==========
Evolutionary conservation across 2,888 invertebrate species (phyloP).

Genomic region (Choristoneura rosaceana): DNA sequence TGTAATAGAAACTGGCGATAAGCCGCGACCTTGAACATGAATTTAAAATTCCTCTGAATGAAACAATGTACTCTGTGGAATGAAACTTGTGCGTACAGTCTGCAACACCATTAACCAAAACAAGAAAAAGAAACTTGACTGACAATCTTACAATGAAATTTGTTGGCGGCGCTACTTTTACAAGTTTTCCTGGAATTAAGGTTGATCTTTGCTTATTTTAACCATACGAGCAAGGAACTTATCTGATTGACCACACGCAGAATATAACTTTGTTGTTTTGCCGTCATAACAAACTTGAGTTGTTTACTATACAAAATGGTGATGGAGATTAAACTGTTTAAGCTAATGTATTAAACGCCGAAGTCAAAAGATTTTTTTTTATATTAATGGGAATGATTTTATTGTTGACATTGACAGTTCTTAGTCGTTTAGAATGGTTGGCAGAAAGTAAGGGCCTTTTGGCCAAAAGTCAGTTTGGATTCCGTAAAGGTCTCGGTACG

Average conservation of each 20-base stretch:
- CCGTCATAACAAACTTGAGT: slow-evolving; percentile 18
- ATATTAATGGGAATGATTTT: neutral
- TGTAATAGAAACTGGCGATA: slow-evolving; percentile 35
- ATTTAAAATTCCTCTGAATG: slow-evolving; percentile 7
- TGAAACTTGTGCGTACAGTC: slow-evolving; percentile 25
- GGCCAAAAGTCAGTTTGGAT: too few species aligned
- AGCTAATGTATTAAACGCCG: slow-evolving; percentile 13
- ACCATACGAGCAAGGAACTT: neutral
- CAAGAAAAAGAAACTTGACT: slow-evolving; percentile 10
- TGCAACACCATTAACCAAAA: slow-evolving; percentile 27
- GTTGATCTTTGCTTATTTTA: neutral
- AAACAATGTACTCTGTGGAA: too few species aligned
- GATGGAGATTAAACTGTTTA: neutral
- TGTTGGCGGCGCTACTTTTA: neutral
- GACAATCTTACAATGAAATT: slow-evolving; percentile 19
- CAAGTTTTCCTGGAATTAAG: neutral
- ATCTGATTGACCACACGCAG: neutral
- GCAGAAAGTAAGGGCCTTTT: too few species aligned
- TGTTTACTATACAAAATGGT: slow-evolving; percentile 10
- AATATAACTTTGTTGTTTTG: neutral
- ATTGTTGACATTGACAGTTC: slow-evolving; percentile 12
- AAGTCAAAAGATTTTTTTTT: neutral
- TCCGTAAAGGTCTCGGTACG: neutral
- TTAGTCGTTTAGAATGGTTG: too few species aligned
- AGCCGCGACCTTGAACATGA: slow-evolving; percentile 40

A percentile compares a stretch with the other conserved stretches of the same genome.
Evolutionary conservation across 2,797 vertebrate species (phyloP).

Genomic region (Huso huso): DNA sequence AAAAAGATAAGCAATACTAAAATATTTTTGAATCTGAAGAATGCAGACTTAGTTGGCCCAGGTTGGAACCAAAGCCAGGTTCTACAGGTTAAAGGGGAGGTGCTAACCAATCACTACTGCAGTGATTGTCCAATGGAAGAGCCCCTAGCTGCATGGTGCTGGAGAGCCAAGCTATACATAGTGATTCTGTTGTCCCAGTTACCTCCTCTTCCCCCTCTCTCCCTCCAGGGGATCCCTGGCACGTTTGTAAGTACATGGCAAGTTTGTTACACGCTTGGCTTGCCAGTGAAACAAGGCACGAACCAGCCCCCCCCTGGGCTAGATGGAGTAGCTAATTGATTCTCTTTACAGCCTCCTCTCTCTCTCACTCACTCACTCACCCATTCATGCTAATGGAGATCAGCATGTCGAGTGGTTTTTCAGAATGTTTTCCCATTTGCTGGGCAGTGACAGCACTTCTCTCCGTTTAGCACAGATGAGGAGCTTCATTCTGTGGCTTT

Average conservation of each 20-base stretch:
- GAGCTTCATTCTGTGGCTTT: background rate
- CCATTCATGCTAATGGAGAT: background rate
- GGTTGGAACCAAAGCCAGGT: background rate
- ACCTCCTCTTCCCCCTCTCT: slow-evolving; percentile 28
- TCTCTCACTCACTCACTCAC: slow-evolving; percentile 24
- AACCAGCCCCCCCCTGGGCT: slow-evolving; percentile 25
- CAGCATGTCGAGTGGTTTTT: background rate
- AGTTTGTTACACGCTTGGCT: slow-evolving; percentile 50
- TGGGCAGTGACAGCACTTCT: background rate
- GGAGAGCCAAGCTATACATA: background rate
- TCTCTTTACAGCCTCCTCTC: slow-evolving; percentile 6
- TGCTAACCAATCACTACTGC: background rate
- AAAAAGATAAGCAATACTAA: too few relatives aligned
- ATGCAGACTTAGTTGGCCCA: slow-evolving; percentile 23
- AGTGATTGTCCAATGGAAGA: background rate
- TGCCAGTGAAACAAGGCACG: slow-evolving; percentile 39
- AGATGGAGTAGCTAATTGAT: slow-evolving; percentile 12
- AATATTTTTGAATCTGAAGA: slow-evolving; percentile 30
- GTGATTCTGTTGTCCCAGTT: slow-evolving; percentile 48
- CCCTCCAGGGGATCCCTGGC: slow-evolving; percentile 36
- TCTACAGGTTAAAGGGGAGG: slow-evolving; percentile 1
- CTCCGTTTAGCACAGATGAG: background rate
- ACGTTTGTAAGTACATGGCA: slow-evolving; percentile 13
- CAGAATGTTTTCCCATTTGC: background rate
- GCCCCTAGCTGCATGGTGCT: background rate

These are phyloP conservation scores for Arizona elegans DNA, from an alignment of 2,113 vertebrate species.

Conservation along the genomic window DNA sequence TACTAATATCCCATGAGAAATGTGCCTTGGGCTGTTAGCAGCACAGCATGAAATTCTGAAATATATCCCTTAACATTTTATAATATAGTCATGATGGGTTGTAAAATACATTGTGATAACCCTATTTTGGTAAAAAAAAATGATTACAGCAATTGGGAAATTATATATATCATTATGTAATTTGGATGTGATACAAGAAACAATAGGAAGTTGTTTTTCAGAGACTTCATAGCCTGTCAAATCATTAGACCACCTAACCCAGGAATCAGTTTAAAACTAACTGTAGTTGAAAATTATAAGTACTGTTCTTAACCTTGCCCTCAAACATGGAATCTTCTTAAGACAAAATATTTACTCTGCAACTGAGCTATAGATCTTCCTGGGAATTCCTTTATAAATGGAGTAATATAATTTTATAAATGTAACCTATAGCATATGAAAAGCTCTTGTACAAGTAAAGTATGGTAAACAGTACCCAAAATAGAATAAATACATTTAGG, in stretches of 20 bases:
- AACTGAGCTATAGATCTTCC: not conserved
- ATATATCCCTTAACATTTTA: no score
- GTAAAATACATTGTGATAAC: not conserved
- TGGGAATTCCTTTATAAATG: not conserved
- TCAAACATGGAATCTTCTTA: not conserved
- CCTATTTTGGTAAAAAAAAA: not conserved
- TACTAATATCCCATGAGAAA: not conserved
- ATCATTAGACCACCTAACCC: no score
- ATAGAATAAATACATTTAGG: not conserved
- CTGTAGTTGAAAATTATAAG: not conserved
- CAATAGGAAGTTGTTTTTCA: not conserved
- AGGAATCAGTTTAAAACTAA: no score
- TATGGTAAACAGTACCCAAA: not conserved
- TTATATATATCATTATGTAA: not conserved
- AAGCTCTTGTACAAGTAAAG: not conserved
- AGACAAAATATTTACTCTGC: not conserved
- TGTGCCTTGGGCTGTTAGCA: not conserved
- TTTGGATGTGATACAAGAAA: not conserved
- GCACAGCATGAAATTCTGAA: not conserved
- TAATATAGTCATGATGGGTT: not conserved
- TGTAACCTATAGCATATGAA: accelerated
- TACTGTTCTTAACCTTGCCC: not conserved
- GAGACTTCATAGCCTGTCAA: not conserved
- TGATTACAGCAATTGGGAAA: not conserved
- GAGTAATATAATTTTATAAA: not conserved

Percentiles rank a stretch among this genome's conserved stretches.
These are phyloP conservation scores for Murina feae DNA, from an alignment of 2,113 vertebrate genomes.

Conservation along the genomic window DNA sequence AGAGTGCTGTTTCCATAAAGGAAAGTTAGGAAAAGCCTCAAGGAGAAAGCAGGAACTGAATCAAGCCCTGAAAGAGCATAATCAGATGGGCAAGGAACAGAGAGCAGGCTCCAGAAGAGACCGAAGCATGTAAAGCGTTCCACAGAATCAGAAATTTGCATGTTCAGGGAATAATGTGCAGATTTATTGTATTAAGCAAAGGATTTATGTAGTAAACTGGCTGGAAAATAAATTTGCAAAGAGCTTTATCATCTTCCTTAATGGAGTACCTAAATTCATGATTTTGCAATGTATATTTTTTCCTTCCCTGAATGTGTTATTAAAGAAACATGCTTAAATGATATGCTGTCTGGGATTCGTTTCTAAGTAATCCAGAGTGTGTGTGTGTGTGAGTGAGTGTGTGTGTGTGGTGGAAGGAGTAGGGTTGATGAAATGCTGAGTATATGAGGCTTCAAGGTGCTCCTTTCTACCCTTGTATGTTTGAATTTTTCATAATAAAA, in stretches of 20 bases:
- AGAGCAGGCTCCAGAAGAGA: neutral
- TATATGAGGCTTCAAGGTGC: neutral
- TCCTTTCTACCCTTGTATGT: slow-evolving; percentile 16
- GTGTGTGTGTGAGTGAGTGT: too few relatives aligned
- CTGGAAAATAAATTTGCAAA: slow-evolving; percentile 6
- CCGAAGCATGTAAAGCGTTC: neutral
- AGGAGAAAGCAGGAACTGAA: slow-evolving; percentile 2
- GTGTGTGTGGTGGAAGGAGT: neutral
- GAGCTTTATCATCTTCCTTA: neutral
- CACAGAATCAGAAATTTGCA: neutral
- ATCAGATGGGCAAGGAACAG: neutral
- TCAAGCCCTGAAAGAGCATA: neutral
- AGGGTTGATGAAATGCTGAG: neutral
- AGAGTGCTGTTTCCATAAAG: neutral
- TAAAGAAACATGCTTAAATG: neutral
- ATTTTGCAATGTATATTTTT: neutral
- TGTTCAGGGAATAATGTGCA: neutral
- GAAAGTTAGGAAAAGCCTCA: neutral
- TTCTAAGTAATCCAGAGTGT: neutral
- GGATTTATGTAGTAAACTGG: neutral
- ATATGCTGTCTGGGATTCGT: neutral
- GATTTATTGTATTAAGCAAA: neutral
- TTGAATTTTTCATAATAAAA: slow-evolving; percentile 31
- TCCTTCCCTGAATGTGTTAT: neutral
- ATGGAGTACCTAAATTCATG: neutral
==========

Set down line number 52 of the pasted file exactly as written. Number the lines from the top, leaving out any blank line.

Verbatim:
- CCCTCCAGGGGATCCCTGGC: slow-evolving; percentile 36